How were you trained and what was that like?
The Arts Institute of Houston Culinary Arts Program. It wasn’t at all difficult for me. I did have fellow students who struggled mightily with the training, especially the Mystery Baskets that were required at the end of each month. I found them great fun but others sweated with them.
Would you do it again?
Absolutely!! It was a fun experience and validated every thing I had learned during my life of cooking as an avocation.
Best piece of advice for home enthusiast?
Build a good basic library of cookbooks. I have 6 or 8 that I think all home enthusiasts need. I believe they are essential to become a good home cook. (I can provide the list if you are interested.)
Best cooking tip for a novice?
First and foremost learn good knife skills and obtain a basic set of good knives. You can never be successful without both. Learn what mise en place means and follow its principles faithfully.
What is the most difficult aspect of cooking for you?
I hate to sound cocky but I can’t think of a thing I find difficult about preparing good food.
Do you follow recipes or make it up as you are cooking?
I use recipes to give me ideas and a foundation to build on in creating my own dishes. With the exception of Pacific Rim cuisines I don’t follow recipes.
Favorite cooking technique?
Stir fry. I have a strong interest in Pacific Rim cuisines, especially Vietnamese.
My Microrasp grater. It’s a wonder in grating, especially citrus zests, nutmegs etc.
Funniest Kitchen incident?
It wasn’t funny at the time, but looking back on it now, we laugh about it. My wife’s boss hired me to cater her employee Christmas party in 1995 and she specifically requested roasted beef tenderloins with a special sauce and marinade.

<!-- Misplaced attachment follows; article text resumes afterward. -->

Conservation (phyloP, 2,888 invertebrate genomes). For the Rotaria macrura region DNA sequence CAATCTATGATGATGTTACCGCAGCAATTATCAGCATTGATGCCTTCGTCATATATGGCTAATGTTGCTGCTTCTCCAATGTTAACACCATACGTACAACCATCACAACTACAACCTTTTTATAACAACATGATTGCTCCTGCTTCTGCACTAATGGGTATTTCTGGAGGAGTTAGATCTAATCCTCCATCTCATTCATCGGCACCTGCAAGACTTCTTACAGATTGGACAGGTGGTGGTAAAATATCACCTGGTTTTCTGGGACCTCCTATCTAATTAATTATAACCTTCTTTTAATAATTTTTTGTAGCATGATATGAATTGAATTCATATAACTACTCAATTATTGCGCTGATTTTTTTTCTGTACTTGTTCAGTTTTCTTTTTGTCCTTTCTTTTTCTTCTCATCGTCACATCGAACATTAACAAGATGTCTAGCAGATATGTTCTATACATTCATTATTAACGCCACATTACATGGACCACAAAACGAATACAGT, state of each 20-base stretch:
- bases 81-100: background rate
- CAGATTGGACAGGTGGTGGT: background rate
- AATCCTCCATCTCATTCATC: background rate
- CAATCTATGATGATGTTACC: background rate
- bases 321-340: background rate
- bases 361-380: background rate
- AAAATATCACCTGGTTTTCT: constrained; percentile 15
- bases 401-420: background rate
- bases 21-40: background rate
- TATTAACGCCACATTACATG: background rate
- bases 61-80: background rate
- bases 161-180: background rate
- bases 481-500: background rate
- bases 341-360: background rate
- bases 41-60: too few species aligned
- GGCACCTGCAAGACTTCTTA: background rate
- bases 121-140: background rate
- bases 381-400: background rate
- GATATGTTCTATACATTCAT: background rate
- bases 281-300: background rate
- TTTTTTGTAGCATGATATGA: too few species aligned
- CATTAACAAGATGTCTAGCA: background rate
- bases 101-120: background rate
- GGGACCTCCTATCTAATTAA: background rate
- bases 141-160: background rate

I set up 2 gas grills and an extra cooker for sides. So I had 3 propane tanks all securely hooked up, (I thought) and had the grills lit to heat up because I was going to flash sear the tenderloins. I went inside to get a drink and enjoy the party for a while, when all of a sudden someone banged on the door and screamed, “You’re setting the building on fire.”
We all rushed out and one of the tank hoses had come loose and was spraying fire everywhere. We quickly kicked the tanks out to the street gutter and got the fire quelled just in time. The cooler in which the tenderloins were marinating had caught on fire and melted in a puddle of plastic and completely burned up the tenderloins.
I lost 2 grills, a turkey frier, 3 tanks, a very good cooler and 12 expensive beef tenderloins. We went quickly to a local grocery with a good deli department and fed everybody. Whew!!!
Favorite food to cook with?
So many, but if I have to pick it would be pork tenderloins with shrimp a close second.
What do you eat at home?
We eat a lot of pork in various guises, soups and I usually have a pot of beans on the stove to heat up, pintos, great northerns, kidney, black, we’re not choosy. I just really like dried beans and cornbread.
A Vietnamese barbequed pork strips called Shao Bui. It is outstanding and a very versatile dish. It can be used in so many other dishes as the meat ingredient, such as won tons, steamed buns, a soup additive, etc.